camped, and I think it is thundering till I look out
and see the golden moonlight in all its glory, and
listen again and know that it is only the thunder of
General Sherman s great guns, that neither rest nor
let others rest by night or by day." Sherman was,
indeed, full of activity throughout this extraordinary

Grant had now settled down to a regular state of
siege ; or, in other words, he saw that he must
starve out the garrison which, skilfully entrenched,
well-armed and stout-hearted, was making so valiant
a defense. Soon the Union engineers were con
structing trenches and batteries, while the firing
from army and navy kept on increasing. In the
city Pemberton, full of anxiety, was cutting down
the rations of his men and wondering whether Gen
eral Joseph E. Johnston would come to his relief
with reinforcements. Johnston, as we know, never
successfully aided Pemberton, although he took the
field and obliged Grant to detail General Blair with


six brigades to hold Min in check. Then Grant re
ceived reinforcements ; seventy thousand men now
threatened Vicksburg ; its investment was more
complete than before. The engineers continued
their mining operations, while the men within the
fortress waxed thinner, and the heart of Peniberton
grew more troubled. In the meantime, General
McOlernand was relieved of his command, after
Sherman and McPherson had complained of a " ful
some" order which he had published to his own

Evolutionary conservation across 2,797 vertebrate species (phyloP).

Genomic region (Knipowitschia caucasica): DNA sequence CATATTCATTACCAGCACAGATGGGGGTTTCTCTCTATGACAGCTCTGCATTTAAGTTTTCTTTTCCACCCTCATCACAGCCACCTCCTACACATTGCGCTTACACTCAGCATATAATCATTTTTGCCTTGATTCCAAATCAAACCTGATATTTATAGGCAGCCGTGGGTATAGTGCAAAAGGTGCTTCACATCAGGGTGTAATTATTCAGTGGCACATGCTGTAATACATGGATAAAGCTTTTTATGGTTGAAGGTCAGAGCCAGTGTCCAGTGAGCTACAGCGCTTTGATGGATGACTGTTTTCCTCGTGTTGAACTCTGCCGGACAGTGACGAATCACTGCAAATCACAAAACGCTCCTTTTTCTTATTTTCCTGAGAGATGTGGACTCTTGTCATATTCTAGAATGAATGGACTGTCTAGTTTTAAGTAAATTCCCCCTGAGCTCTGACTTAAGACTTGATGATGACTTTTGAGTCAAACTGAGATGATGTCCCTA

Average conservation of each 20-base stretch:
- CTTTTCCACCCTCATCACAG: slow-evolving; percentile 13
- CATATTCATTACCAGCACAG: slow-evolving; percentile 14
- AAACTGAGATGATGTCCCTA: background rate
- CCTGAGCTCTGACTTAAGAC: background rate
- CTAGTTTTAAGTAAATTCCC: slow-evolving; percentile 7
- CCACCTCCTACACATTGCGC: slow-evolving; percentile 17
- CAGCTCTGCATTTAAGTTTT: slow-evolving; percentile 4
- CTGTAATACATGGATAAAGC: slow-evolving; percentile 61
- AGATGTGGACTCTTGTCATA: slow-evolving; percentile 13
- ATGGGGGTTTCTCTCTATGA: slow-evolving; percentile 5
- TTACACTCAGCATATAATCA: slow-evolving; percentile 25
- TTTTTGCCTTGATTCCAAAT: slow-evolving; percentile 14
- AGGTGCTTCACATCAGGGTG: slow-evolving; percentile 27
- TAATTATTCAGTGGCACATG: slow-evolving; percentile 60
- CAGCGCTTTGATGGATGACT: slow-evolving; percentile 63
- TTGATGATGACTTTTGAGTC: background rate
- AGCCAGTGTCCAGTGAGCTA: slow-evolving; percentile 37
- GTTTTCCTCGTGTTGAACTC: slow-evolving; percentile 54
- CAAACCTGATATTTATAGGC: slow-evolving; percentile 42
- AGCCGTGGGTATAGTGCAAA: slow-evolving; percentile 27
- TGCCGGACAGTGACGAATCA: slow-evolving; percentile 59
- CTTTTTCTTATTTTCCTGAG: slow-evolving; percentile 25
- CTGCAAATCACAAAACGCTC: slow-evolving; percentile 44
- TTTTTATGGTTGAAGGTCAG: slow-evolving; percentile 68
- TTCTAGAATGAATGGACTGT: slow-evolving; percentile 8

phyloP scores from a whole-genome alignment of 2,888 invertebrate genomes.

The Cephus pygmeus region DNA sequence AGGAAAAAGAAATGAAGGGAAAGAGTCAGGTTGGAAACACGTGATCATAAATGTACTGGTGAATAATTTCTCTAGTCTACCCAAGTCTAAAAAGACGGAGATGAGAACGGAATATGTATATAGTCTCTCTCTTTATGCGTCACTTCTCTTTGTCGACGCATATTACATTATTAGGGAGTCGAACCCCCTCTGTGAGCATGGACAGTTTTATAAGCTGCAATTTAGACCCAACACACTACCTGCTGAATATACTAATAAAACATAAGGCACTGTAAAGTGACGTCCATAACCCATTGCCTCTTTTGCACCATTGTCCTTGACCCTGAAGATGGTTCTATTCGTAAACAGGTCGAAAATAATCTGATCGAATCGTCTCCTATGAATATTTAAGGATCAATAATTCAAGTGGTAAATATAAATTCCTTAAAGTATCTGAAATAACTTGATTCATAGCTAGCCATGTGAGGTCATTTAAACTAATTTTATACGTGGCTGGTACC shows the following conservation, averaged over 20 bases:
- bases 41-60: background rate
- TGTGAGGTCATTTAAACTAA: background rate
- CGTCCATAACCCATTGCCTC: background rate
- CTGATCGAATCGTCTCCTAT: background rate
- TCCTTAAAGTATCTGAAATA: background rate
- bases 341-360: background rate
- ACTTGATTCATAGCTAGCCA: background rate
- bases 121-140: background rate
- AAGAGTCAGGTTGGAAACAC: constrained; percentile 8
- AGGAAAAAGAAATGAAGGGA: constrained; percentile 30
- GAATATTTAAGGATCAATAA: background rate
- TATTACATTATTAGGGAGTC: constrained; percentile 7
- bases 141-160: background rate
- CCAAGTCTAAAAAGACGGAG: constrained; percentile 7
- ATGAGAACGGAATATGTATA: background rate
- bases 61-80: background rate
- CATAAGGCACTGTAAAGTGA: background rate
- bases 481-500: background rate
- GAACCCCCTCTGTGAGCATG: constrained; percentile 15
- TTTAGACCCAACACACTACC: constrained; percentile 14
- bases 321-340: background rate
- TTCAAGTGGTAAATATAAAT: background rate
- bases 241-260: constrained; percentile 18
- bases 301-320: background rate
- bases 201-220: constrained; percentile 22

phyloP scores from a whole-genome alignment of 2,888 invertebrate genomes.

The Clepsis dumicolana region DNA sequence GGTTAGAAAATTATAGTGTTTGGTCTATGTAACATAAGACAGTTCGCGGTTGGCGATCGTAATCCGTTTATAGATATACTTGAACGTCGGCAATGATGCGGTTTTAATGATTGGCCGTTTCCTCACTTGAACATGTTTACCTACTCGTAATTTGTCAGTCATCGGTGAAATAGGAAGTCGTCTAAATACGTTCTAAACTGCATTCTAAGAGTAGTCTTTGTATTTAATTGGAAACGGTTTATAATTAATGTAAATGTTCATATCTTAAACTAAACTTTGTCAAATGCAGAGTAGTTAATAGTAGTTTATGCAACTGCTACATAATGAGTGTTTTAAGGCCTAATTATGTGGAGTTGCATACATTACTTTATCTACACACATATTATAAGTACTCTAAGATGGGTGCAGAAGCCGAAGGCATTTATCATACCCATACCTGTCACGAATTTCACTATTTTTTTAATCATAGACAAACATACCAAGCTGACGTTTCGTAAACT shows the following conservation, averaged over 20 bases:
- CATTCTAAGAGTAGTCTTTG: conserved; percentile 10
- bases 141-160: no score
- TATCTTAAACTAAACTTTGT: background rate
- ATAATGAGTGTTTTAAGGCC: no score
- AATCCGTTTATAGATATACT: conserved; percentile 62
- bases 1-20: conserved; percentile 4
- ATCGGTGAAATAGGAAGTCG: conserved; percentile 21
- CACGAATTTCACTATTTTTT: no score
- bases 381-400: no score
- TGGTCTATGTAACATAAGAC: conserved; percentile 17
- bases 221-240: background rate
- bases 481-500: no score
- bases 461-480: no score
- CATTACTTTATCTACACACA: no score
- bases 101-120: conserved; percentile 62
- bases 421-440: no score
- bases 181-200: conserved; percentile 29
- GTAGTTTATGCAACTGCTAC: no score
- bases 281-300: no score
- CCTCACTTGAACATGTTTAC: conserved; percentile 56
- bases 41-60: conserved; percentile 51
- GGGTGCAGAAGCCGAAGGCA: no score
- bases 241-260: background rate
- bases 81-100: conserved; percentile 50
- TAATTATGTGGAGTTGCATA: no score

corps, the Thirteenth, and which did gross injustice
to the soldiers of the other corps. The star of this
soldier-politician was no longer u in the ascendant."
On the 22d of June Grant received information
that General Johnston had crossed the Big Black
Eiver, in order to attack the Union forces in the
rear, and thus raise the siege. He at once ordered
Sherman to the command of all the troops from
Haines Bluff, on the Yazoo, to Big Black Elver a
force numbering quite half the troops about Vicks
burg. But Johnston abstained from assaulting the
besiegers, and wisely so, as Grant thought, t i because
it would simply have inflicted loss on both sides
without accomplishing any result." By this time,
outside help failing, the garrison was doomed. The
" Yankees" began to boast that they would cele
brate the coming Fourth of July in Vicksburg.
The picket lines of the contending forces were so
close to each other, in places, that the " Yanks"
and "Eebs" could carry on an animated conversa
tion. " When are you coming into town ? " asked a


Confederate picket. On the Fourth ! replied a
"Yank," and the boast was not an idle one.

It was while Sherman was watching for the ex
pected approach of General Johnston that he had
one of those curious experiences which are possible
only in a fratricidal conflict. As he was riding along
his line, near a farm known as "Parson" Fox s,

he heard that the family of a General W , of

Louisiana, were "refugeeing" in the neighborhood.
The wife of this general happened to be spending the
day at "Parson" Fox s, and thither Sherman went,
for he found that her son had been one of his pupils
in the military academy in Louisiana. He rode into
the place accompanied by his staff and escort, and
discovered "Parson" Fox and a number of ladies
sitting on the porch. To one of these ladies, who
was Mrs. W , Sherman politely introduced him
self, explaining that he was the same Sherman who
had been superintendent at Alexandria, and inquir
ing, in kindly fashion, after her son, the cadet.

Mrs. W - replied that the boy was at that mo
ment inside of Vicksburg, serving as an artillery

"And how is your husband, General W f"
inquired Sherman, in his desire to be courteous, for
he had known the general before the war.

The poor woman burst into tears. t i You killed
him at Bull Run, where he was fighting for his
country ! " she cried. At this all the women on the
porch went into hysterical lamentations, and the
discomfited Sherman beat a hasty retreat. He


could face a great army, but not the tears of a heart
broken wife.